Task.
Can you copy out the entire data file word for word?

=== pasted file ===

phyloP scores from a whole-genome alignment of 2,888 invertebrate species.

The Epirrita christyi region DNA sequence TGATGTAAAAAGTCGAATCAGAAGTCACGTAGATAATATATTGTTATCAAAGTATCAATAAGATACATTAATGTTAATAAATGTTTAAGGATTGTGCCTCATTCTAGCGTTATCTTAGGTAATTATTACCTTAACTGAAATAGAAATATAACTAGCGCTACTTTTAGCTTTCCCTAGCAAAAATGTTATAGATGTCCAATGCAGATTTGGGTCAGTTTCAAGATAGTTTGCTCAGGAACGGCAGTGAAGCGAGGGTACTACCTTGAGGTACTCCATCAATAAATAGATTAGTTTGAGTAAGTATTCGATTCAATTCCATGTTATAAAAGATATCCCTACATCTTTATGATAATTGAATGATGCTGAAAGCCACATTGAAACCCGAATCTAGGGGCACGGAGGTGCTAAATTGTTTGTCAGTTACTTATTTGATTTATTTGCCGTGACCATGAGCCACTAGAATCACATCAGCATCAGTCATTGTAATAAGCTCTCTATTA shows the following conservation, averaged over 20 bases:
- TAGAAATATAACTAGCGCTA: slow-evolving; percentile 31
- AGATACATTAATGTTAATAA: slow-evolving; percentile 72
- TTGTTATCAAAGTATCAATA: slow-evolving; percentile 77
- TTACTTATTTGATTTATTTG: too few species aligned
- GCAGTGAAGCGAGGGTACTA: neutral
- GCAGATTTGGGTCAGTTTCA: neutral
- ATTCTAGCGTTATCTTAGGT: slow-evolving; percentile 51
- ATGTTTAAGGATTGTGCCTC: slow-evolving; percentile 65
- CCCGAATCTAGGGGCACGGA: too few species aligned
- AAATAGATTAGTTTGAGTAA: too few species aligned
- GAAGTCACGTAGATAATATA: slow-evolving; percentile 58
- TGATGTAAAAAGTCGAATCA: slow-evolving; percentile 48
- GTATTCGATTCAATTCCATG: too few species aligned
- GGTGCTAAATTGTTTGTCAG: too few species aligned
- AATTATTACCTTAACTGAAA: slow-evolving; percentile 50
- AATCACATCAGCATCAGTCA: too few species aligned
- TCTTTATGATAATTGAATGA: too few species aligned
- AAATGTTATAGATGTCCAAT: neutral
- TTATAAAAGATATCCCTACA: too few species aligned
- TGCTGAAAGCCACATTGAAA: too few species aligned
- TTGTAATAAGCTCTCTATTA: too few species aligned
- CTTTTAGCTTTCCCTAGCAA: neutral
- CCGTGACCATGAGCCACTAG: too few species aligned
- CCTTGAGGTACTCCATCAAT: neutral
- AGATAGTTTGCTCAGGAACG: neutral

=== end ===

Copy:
phyloP scores from a whole-genome alignment of 2,888 invertebrate species.

The Epirrita christyi region DNA sequence TGATGTAAAAAGTCGAATCAGAAGTCACGTAGATAATATATTGTTATCAAAGTATCAATAAGATACATTAATGTTAATAAATGTTTAAGGATTGTGCCTCATTCTAGCGTTATCTTAGGTAATTATTACCTTAACTGAAATAGAAATATAACTAGCGCTACTTTTAGCTTTCCCTAGCAAAAATGTTATAGATGTCCAATGCAGATTTGGGTCAGTTTCAAGATAGTTTGCTCAGGAACGGCAGTGAAGCGAGGGTACTACCTTGAGGTACTCCATCAATAAATAGATTAGTTTGAGTAAGTATTCGATTCAATTCCATGTTATAAAAGATATCCCTACATCTTTATGATAATTGAATGATGCTGAAAGCCACATTGAAACCCGAATCTAGGGGCACGGAGGTGCTAAATTGTTTGTCAGTTACTTATTTGATTTATTTGCCGTGACCATGAGCCACTAGAATCACATCAGCATCAGTCATTGTAATAAGCTCTCTATTA shows the following conservation, averaged over 20 bases:
- TAGAAATATAACTAGCGCTA: slow-evolving; percentile 31
- AGATACATTAATGTTAATAA: slow-evolving; percentile 72
- TTGTTATCAAAGTATCAATA: slow-evolving; percentile 77
- TTACTTATTTGATTTATTTG: too few species aligned
- GCAGTGAAGCGAGGGTACTA: neutral
- GCAGATTTGGGTCAGTTTCA: neutral
- ATTCTAGCGTTATCTTAGGT: slow-evolving; percentile 51
- ATGTTTAAGGATTGTGCCTC: slow-evolving; percentile 65
- CCCGAATCTAGGGGCACGGA: too few species aligned
- AAATAGATTAGTTTGAGTAA: too few species aligned
- GAAGTCACGTAGATAATATA: slow-evolving; percentile 58
- TGATGTAAAAAGTCGAATCA: slow-evolving; percentile 48
- GTATTCGATTCAATTCCATG: too few species aligned
- GGTGCTAAATTGTTTGTCAG: too few species aligned
- AATTATTACCTTAACTGAAA: slow-evolving; percentile 50
- AATCACATCAGCATCAGTCA: too few species aligned
- TCTTTATGATAATTGAATGA: too few species aligned
- AAATGTTATAGATGTCCAAT: neutral
- TTATAAAAGATATCCCTACA: too few species aligned
- TGCTGAAAGCCACATTGAAA: too few species aligned
- TTGTAATAAGCTCTCTATTA: too few species aligned
- CTTTTAGCTTTCCCTAGCAA: neutral
- CCGTGACCATGAGCCACTAG: too few species aligned
- CCTTGAGGTACTCCATCAAT: neutral
- AGATAGTTTGCTCAGGAACG: neutral